WITH AN ECONOMY that exceeds that of 19 countries, the virtual world Second Life has produced several millionaires out of hucksters selling “virtual goods’, i.e. things that don’t really exist. A predictable result is that “trouble breaks out in paradise” according to the New Scientist which reports that some entrepreneurs are suing each other for allegedly copying intellectual property. (In other words, things with no reality). US citizens alone spent $621million in virtual worlds last year, estimates financial analyst Piper Jaffray. Second Life’s founder Philip Rosedale is about to launch a new company which, he predicts “takes the concept of virtual life a lot further”.
“Ex-reality TV people are the weirdest American tribe going: they’re like people who’ve been hit by lightning, zombies of the Zeitgeist, attention-hungry ghosts. They all seem to forget how to live any way except performatively, as if they’ve internalized the genre’s drama-cultivating mandate.” — Alex Pappademas writing about the Gosselins in GQ.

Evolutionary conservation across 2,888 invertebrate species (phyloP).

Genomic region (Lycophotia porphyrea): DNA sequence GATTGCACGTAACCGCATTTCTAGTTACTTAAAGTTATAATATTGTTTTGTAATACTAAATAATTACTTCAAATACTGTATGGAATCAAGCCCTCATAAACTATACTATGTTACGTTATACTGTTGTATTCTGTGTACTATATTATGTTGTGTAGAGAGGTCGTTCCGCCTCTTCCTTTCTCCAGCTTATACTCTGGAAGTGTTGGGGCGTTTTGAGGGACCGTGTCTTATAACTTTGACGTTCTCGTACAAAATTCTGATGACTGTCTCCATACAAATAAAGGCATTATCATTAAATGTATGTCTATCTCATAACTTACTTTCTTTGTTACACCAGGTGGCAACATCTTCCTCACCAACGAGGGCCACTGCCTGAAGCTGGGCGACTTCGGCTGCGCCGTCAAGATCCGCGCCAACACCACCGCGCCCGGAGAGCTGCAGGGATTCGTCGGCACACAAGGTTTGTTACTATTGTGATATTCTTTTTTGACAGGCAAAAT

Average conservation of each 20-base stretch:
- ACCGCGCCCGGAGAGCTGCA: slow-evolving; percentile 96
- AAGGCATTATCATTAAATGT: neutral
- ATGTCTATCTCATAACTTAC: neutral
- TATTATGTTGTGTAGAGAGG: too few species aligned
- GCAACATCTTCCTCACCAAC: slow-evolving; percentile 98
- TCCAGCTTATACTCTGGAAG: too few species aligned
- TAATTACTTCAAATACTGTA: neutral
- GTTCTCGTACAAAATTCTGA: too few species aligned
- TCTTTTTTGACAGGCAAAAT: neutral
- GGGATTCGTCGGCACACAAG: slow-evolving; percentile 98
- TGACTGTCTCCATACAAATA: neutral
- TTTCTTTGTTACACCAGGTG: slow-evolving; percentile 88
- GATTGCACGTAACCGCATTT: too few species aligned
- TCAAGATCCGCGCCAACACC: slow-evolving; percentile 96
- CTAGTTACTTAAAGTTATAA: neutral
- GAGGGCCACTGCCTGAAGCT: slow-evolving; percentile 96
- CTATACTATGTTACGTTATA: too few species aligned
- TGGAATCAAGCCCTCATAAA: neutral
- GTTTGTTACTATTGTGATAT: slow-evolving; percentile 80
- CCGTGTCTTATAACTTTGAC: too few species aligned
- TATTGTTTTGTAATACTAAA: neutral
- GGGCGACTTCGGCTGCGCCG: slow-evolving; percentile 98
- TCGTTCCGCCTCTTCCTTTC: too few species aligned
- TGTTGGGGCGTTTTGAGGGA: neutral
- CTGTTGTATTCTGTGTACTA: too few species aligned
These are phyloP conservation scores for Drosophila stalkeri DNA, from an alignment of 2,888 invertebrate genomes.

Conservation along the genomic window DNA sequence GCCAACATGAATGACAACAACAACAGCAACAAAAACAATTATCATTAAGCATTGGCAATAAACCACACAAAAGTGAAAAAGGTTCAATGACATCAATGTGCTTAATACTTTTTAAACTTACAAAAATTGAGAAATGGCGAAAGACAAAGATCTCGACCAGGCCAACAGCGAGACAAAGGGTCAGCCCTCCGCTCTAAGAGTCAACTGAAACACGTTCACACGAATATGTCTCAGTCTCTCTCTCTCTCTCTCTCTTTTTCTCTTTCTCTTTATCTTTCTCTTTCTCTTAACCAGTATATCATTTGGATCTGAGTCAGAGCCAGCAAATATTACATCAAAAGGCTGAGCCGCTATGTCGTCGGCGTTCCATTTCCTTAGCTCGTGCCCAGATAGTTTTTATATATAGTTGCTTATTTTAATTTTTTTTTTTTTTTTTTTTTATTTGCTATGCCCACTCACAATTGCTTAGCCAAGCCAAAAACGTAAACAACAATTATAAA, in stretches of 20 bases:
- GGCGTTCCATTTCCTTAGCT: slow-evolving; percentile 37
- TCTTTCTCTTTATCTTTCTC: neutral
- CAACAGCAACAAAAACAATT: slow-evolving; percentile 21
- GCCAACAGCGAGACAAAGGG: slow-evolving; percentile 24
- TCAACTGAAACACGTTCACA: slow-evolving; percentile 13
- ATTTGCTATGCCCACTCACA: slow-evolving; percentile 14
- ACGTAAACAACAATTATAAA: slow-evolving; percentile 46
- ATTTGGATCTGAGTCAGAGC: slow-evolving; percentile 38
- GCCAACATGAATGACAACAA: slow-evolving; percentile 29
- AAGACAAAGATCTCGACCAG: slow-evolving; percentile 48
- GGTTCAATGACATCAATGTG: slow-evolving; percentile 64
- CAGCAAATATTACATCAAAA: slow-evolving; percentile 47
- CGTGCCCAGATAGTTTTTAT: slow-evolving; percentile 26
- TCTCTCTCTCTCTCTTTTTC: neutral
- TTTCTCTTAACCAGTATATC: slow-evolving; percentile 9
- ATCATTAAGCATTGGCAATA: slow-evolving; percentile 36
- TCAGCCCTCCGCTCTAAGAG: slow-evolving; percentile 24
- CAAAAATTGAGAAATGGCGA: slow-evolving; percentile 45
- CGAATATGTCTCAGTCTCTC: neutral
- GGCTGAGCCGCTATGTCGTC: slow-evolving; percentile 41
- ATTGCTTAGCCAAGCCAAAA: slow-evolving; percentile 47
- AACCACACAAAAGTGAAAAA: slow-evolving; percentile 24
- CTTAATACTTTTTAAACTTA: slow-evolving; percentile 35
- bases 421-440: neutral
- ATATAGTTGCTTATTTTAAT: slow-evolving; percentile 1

AFTER WAITING FOR most of the past century for work to begin on the 2nd Avenue subway, New Yorkers have finally got their wish — along with something else to complain about. In addition to the excavation underground have come huge, windowless utility buildings — up to nine stories tall, eight of them sited on Upper East Side streets. Thirteen properties have been seized by eminent domain and 75 residents and business owners evicted to make room for them. “These are buildings that are going to last forever; they should be contributing to the street scene,” architect Stanford Eckstut told The Real Deal magazine. “They should not be just a wrapping to hide mechanical things.”